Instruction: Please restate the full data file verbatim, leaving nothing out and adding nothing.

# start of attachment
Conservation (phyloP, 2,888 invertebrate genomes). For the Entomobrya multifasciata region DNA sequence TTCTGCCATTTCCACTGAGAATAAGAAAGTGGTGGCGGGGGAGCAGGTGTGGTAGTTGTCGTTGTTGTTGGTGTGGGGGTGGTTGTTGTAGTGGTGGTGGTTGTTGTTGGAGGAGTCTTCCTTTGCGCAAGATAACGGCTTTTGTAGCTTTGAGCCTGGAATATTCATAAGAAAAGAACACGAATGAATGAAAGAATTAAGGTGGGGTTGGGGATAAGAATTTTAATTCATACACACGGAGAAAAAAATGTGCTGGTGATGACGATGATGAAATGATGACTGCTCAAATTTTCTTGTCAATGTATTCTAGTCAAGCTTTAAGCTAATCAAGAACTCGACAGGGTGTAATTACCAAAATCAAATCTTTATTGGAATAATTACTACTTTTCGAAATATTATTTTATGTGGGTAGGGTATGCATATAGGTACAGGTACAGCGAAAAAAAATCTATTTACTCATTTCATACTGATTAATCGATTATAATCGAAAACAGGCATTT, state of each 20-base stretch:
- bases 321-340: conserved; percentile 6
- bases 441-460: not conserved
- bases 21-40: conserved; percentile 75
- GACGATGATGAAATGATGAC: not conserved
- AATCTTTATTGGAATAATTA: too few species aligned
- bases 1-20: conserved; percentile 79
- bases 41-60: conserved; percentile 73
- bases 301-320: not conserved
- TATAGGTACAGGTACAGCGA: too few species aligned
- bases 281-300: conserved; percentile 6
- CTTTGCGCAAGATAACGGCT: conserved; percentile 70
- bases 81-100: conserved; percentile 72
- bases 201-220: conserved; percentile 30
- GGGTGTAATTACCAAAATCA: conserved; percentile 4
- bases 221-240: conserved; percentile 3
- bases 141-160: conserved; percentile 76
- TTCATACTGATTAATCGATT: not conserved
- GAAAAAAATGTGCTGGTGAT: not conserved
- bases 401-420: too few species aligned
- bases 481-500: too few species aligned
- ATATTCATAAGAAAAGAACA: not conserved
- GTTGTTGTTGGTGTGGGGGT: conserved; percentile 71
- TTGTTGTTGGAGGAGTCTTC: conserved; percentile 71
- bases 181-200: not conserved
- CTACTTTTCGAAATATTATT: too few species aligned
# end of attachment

Conservation (phyloP, 2,888 invertebrate genomes). For the Entomobrya multifasciata region DNA sequence TTCTGCCATTTCCACTGAGAATAAGAAAGTGGTGGCGGGGGAGCAGGTGTGGTAGTTGTCGTTGTTGTTGGTGTGGGGGTGGTTGTTGTAGTGGTGGTGGTTGTTGTTGGAGGAGTCTTCCTTTGCGCAAGATAACGGCTTTTGTAGCTTTGAGCCTGGAATATTCATAAGAAAAGAACACGAATGAATGAAAGAATTAAGGTGGGGTTGGGGATAAGAATTTTAATTCATACACACGGAGAAAAAAATGTGCTGGTGATGACGATGATGAAATGATGACTGCTCAAATTTTCTTGTCAATGTATTCTAGTCAAGCTTTAAGCTAATCAAGAACTCGACAGGGTGTAATTACCAAAATCAAATCTTTATTGGAATAATTACTACTTTTCGAAATATTATTTTATGTGGGTAGGGTATGCATATAGGTACAGGTACAGCGAAAAAAAATCTATTTACTCATTTCATACTGATTAATCGATTATAATCGAAAACAGGCATTT, state of each 20-base stretch:
- bases 321-340: conserved; percentile 6
- bases 441-460: not conserved
- bases 21-40: conserved; percentile 75
- GACGATGATGAAATGATGAC: not conserved
- AATCTTTATTGGAATAATTA: too few species aligned
- bases 1-20: conserved; percentile 79
- bases 41-60: conserved; percentile 73
- bases 301-320: not conserved
- TATAGGTACAGGTACAGCGA: too few species aligned
- bases 281-300: conserved; percentile 6
- CTTTGCGCAAGATAACGGCT: conserved; percentile 70
- bases 81-100: conserved; percentile 72
- bases 201-220: conserved; percentile 30
- GGGTGTAATTACCAAAATCA: conserved; percentile 4
- bases 221-240: conserved; percentile 3
- bases 141-160: conserved; percentile 76
- TTCATACTGATTAATCGATT: not conserved
- GAAAAAAATGTGCTGGTGAT: not conserved
- bases 401-420: too few species aligned
- bases 481-500: too few species aligned
- ATATTCATAAGAAAAGAACA: not conserved
- GTTGTTGTTGGTGTGGGGGT: conserved; percentile 71
- TTGTTGTTGGAGGAGTCTTC: conserved; percentile 71
- bases 181-200: not conserved
- CTACTTTTCGAAATATTATT: too few species aligned